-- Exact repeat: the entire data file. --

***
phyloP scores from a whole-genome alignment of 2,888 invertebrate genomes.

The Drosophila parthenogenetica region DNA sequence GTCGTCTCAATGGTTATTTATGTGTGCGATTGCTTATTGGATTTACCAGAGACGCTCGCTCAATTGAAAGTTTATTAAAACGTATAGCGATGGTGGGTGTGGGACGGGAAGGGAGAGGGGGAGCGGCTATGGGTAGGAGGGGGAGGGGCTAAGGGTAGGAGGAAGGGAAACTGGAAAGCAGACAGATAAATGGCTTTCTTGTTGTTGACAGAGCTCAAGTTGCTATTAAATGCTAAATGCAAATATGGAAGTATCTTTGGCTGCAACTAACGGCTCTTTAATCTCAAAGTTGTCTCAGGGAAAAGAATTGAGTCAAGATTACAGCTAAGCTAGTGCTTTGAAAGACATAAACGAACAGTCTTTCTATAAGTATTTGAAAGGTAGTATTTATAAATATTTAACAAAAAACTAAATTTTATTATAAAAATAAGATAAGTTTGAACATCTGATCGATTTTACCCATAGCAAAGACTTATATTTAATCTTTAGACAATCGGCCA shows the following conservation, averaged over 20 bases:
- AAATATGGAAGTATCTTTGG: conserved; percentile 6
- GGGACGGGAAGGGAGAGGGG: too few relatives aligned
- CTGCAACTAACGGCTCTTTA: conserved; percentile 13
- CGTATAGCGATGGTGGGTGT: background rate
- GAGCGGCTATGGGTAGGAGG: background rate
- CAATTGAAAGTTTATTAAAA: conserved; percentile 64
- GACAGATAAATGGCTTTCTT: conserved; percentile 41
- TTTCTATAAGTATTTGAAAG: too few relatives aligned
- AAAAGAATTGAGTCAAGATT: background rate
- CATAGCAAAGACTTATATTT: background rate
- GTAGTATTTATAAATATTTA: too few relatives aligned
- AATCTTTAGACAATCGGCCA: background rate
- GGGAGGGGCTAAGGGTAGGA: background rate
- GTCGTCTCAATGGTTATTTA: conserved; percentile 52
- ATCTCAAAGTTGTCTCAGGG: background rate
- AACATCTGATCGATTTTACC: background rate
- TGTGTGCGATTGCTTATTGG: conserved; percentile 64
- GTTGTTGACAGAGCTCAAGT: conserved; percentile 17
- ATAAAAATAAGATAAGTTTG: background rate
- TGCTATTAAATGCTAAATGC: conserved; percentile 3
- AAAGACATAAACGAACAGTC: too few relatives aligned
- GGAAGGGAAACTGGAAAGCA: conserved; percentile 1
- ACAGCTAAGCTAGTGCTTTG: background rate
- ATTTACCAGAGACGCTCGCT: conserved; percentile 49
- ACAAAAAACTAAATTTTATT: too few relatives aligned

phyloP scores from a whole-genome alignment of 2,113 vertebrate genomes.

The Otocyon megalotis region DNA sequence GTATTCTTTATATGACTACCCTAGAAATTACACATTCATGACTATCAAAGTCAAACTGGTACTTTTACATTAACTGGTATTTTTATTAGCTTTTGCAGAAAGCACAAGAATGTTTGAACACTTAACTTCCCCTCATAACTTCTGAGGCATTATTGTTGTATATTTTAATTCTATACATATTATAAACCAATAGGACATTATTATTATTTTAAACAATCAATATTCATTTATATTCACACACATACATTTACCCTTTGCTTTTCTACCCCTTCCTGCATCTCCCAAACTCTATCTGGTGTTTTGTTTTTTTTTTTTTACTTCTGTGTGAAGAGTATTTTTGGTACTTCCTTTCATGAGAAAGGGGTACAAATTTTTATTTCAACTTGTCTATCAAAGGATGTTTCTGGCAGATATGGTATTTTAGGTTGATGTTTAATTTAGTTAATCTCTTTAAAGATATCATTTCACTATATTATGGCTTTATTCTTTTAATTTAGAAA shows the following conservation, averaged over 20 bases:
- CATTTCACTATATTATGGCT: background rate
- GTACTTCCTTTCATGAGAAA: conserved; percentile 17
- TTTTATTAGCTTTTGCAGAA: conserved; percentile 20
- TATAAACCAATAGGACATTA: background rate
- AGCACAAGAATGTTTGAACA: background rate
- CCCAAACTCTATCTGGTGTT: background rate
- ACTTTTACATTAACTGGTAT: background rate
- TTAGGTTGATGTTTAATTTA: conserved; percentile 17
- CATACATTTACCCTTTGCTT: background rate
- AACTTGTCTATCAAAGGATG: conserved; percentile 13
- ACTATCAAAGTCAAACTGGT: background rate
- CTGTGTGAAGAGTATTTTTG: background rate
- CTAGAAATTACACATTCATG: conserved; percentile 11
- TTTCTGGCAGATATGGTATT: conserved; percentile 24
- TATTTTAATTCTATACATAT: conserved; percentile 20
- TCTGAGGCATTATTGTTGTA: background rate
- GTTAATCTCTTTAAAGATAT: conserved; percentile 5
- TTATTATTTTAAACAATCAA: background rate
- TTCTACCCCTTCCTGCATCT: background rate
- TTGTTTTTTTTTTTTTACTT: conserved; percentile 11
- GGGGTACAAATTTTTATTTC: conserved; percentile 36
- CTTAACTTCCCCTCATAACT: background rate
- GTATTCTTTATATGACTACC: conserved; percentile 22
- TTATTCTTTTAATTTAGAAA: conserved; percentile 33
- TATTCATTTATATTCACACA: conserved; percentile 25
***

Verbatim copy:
phyloP scores from a whole-genome alignment of 2,888 invertebrate genomes.

The Drosophila parthenogenetica region DNA sequence GTCGTCTCAATGGTTATTTATGTGTGCGATTGCTTATTGGATTTACCAGAGACGCTCGCTCAATTGAAAGTTTATTAAAACGTATAGCGATGGTGGGTGTGGGACGGGAAGGGAGAGGGGGAGCGGCTATGGGTAGGAGGGGGAGGGGCTAAGGGTAGGAGGAAGGGAAACTGGAAAGCAGACAGATAAATGGCTTTCTTGTTGTTGACAGAGCTCAAGTTGCTATTAAATGCTAAATGCAAATATGGAAGTATCTTTGGCTGCAACTAACGGCTCTTTAATCTCAAAGTTGTCTCAGGGAAAAGAATTGAGTCAAGATTACAGCTAAGCTAGTGCTTTGAAAGACATAAACGAACAGTCTTTCTATAAGTATTTGAAAGGTAGTATTTATAAATATTTAACAAAAAACTAAATTTTATTATAAAAATAAGATAAGTTTGAACATCTGATCGATTTTACCCATAGCAAAGACTTATATTTAATCTTTAGACAATCGGCCA shows the following conservation, averaged over 20 bases:
- AAATATGGAAGTATCTTTGG: conserved; percentile 6
- GGGACGGGAAGGGAGAGGGG: too few relatives aligned
- CTGCAACTAACGGCTCTTTA: conserved; percentile 13
- CGTATAGCGATGGTGGGTGT: background rate
- GAGCGGCTATGGGTAGGAGG: background rate
- CAATTGAAAGTTTATTAAAA: conserved; percentile 64
- GACAGATAAATGGCTTTCTT: conserved; percentile 41
- TTTCTATAAGTATTTGAAAG: too few relatives aligned
- AAAAGAATTGAGTCAAGATT: background rate
- CATAGCAAAGACTTATATTT: background rate
- GTAGTATTTATAAATATTTA: too few relatives aligned
- AATCTTTAGACAATCGGCCA: background rate
- GGGAGGGGCTAAGGGTAGGA: background rate
- GTCGTCTCAATGGTTATTTA: conserved; percentile 52
- ATCTCAAAGTTGTCTCAGGG: background rate
- AACATCTGATCGATTTTACC: background rate
- TGTGTGCGATTGCTTATTGG: conserved; percentile 64
- GTTGTTGACAGAGCTCAAGT: conserved; percentile 17
- ATAAAAATAAGATAAGTTTG: background rate
- TGCTATTAAATGCTAAATGC: conserved; percentile 3
- AAAGACATAAACGAACAGTC: too few relatives aligned
- GGAAGGGAAACTGGAAAGCA: conserved; percentile 1
- ACAGCTAAGCTAGTGCTTTG: background rate
- ATTTACCAGAGACGCTCGCT: conserved; percentile 49
- ACAAAAAACTAAATTTTATT: too few relatives aligned

phyloP scores from a whole-genome alignment of 2,113 vertebrate genomes.

The Otocyon megalotis region DNA sequence GTATTCTTTATATGACTACCCTAGAAATTACACATTCATGACTATCAAAGTCAAACTGGTACTTTTACATTAACTGGTATTTTTATTAGCTTTTGCAGAAAGCACAAGAATGTTTGAACACTTAACTTCCCCTCATAACTTCTGAGGCATTATTGTTGTATATTTTAATTCTATACATATTATAAACCAATAGGACATTATTATTATTTTAAACAATCAATATTCATTTATATTCACACACATACATTTACCCTTTGCTTTTCTACCCCTTCCTGCATCTCCCAAACTCTATCTGGTGTTTTGTTTTTTTTTTTTTACTTCTGTGTGAAGAGTATTTTTGGTACTTCCTTTCATGAGAAAGGGGTACAAATTTTTATTTCAACTTGTCTATCAAAGGATGTTTCTGGCAGATATGGTATTTTAGGTTGATGTTTAATTTAGTTAATCTCTTTAAAGATATCATTTCACTATATTATGGCTTTATTCTTTTAATTTAGAAA shows the following conservation, averaged over 20 bases:
- CATTTCACTATATTATGGCT: background rate
- GTACTTCCTTTCATGAGAAA: conserved; percentile 17
- TTTTATTAGCTTTTGCAGAA: conserved; percentile 20
- TATAAACCAATAGGACATTA: background rate
- AGCACAAGAATGTTTGAACA: background rate
- CCCAAACTCTATCTGGTGTT: background rate
- ACTTTTACATTAACTGGTAT: background rate
- TTAGGTTGATGTTTAATTTA: conserved; percentile 17
- CATACATTTACCCTTTGCTT: background rate
- AACTTGTCTATCAAAGGATG: conserved; percentile 13
- ACTATCAAAGTCAAACTGGT: background rate
- CTGTGTGAAGAGTATTTTTG: background rate
- CTAGAAATTACACATTCATG: conserved; percentile 11
- TTTCTGGCAGATATGGTATT: conserved; percentile 24
- TATTTTAATTCTATACATAT: conserved; percentile 20
- TCTGAGGCATTATTGTTGTA: background rate
- GTTAATCTCTTTAAAGATAT: conserved; percentile 5
- TTATTATTTTAAACAATCAA: background rate
- TTCTACCCCTTCCTGCATCT: background rate
- TTGTTTTTTTTTTTTTACTT: conserved; percentile 11
- GGGGTACAAATTTTTATTTC: conserved; percentile 36
- CTTAACTTCCCCTCATAACT: background rate
- GTATTCTTTATATGACTACC: conserved; percentile 22
- TTATTCTTTTAATTTAGAAA: conserved; percentile 33
- TATTCATTTATATTCACACA: conserved; percentile 25